Washington, D.C.—Scott Gottlieb, M.D., resident fellow at the American Enterprise Institute and former commissioner of FDA, wrote an op-ed in The Washington Post calling on FDA to act quickly and regulate cannabidiol (CBD).
Dr. Gottlieb opened the op-ed by noting that CBD is everywhere, and that the market could surpass $20 billion by 2024—but that CBD is, still, illegal: “When Congress passed [the Farm Bill], it established a category of cannabis from hemp defined by extremely low concentrations of THC. But in doing so, Congress explicitly preserved the FDA’s authority to regulate CBD-containing products to make sure they’re safe and that their claims are valid.”
Dr. Gottlieb added his concerns about CBD: “It can cause damage to the liver at high doses, and it may have a cumulative effect. Currently marketed products might also have undeclared ingredients and impurities, including the psychoactive compound found in marijuana, delta-9-tetrahydrocannabinol.” Therefore, Dr. Gottlieb wrote, any pathway for CBD to enter the food or supplement market “needs to preserve the incentive to study the compound in rigorous clinical trials to prove its therapeutic potential as a medicine. It’s not appropriate or legal to make such claims otherwise.”
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Dr. Gottlieb wrote that FDA, technically, has to issue a regulation allowing the use of CBD—a multiyear process subject to notice and comment, requiring a “substantial amount of scientific data” that FDA must evaluate. However, he noted, “Responsible food makers waiting for regulators to address the legal and safety considerations before launching CBD products are being eclipsed by unscrupulous purveyors.”
The pathway Dr. Gottlieb suggests: “Approve the sale of some CBD products immediately, while effecting a framework for their safe and proper regulation and a pathway for an enforceable market for these goods.” Put the onus on manufacturers to demonstrate that CBD can be safely added to food products, Dr. Gottlieb says. New dietary ingredient notifications or food additive petitions, both of which would include toxicity studies, would hold CBD to the same standards as any other ingredient. And in the meantime, “FDA could exercise enforcement discretion to allow CBD to be marketed in food so long as the products meet certain conditions… good manufacturing requirements, traceability, safe levels for the purity and potency of the CBD.” And, of course, products would not be allowed to make any claims to treat disease.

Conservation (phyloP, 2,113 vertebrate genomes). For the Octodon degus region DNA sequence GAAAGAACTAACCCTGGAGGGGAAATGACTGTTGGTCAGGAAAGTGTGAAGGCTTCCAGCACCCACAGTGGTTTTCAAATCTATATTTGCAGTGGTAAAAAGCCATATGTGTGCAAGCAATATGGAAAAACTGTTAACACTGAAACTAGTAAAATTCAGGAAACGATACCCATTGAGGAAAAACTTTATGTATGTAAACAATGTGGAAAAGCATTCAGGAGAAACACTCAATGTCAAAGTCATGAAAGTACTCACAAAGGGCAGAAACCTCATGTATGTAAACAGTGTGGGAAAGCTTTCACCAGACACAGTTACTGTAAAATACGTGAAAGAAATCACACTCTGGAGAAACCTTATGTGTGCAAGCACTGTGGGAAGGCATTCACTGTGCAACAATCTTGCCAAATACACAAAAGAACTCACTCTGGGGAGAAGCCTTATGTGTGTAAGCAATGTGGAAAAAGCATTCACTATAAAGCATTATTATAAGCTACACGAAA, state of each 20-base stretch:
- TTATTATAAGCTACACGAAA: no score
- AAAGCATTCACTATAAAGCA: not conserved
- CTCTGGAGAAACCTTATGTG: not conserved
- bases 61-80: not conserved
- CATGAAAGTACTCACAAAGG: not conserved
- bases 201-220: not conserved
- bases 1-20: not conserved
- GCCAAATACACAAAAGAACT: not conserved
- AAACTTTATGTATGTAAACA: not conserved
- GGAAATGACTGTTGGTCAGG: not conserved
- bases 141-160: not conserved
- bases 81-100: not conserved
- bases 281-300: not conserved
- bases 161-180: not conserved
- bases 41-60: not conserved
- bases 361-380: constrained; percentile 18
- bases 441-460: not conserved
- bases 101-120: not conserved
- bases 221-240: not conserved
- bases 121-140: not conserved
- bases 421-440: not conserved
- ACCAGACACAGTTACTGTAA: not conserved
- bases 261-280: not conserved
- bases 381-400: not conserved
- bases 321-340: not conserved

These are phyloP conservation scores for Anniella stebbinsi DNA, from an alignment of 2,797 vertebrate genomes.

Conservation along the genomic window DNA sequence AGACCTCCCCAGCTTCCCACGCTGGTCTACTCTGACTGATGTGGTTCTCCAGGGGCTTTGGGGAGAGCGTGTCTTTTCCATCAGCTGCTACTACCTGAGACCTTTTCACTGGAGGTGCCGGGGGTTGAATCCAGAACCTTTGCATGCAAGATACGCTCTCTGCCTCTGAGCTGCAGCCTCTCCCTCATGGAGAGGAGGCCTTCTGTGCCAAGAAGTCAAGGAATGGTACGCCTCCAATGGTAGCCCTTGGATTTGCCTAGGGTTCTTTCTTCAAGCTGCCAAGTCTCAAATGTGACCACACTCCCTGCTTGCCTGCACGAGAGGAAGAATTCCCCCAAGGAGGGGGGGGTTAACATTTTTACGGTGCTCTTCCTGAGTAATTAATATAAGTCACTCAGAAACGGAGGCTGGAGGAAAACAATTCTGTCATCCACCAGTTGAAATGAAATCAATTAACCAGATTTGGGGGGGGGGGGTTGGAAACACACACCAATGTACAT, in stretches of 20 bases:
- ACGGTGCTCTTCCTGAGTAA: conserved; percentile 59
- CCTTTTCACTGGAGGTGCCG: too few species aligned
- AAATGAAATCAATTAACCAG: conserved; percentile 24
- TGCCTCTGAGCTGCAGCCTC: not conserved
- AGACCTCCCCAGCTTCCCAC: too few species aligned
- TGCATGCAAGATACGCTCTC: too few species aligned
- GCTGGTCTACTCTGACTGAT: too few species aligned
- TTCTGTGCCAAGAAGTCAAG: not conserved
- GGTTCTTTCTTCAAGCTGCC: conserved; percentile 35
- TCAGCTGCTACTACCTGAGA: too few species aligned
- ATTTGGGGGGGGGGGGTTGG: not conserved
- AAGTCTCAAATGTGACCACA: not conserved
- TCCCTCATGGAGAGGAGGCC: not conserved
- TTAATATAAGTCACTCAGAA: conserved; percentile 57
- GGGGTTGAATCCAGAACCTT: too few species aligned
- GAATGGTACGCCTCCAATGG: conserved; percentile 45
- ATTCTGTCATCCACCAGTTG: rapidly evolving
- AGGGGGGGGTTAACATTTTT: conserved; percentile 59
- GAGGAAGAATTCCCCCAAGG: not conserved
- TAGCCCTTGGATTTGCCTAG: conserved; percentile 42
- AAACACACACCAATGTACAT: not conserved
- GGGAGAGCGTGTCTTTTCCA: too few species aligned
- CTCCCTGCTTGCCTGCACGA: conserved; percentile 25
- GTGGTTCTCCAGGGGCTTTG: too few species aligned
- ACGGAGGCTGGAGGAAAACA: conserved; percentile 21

Frank Lampe, VP of communications & industry relations at United Natural Products Alliance (UNPA), told WholeFoods that Dr. Gottlieb’s solutions make it look more and more likely that FDA will rely on NDIs for the dietary supplements industry and GRAS applications for the food industry—which, given the Industry’s relationship to NDIs, could be a “game-changer.” “The NDI portion of DSHEA was never finalized,” Lampe said. “The guidance document FDA released has never seen any action or movement.” And, he notes, there’s a history in the Industry of people failing to submit NDIs, and of a lack of enforcement on FDA’s side. “If FDA utilizes NDIs and are going to be strict about that, every single ingredient supplier would need to supply an NDI, along with enough safety data to satisfy FDA.”
On the food side, Lampe says, things get a little harder. “If CBD is showing up in everything from chips to ice cream, how do people self-regulate? It’s hard to accidentally overdose on dietary supplements, but it’s a different story with food. And the safety data showing liver toxicity will be putting up red flags for FDA.”
Lampe is looking forward to the future, though. “There’s around 50 studies taking place in Canada right now, because cannabis has been legal there for a little while now. We’re all waiting to see what they find.”
Steve Mister, president and CEO of the Council for Responsible Nutrition (CRN), brings another viewpoint to the table. “We certainly agree with Dr. Gottlieb’s urgency,” he told WholeFoods, “but we disagree with him calling on Congress to take FDA off the hook.” He notes that the portion of DSHEA that FDA keeps citing, which states that an ingredient first studied as a drug cannot be a dietary supplement, ends with: “…unless the Secretary, in the Secretary’s discretion, has issued a regulation, after notice and comment, finding that the article would be lawful under this Act.” Mister explains, “This means FDA has the authority to make cannabidiol a supplement under DSHEA, even though it’s already been studied as a drug.”
Mister adds, “FDA doesn’t have to sacrifice safety, but they don’t need to have all the answers right off the bat, which is what they’re trying to do. The first question is one of economics: Should it be sold both as a drug and a supplement? We’ve got this compound that can affect the endocannabinoid system in so many different ways, it could be sold as both—selling it as a supplement, in low doses, for relaxation, does not impede drug companies’ incentives to study it for cancer, or epilepsy, or other diseases.”
And in the meantime, Mister said, FDA is putting consumers at risk. “Right now, if you were to compile safety data on CBD and send it to FDA as an NDI, it would be sent right back. It can’t be a new dietary ingredient. So what’s the incentive to invest in clinicals at all? What’s the carrot? If companies can invest in clinical trials, send in an NDI, and get a product out of it, that’s an incentive to do the research. But right now, that incentive isn’t there. The risk of doing nothing is continued lack of regulation, and we’re worried that consumers could get hurt.”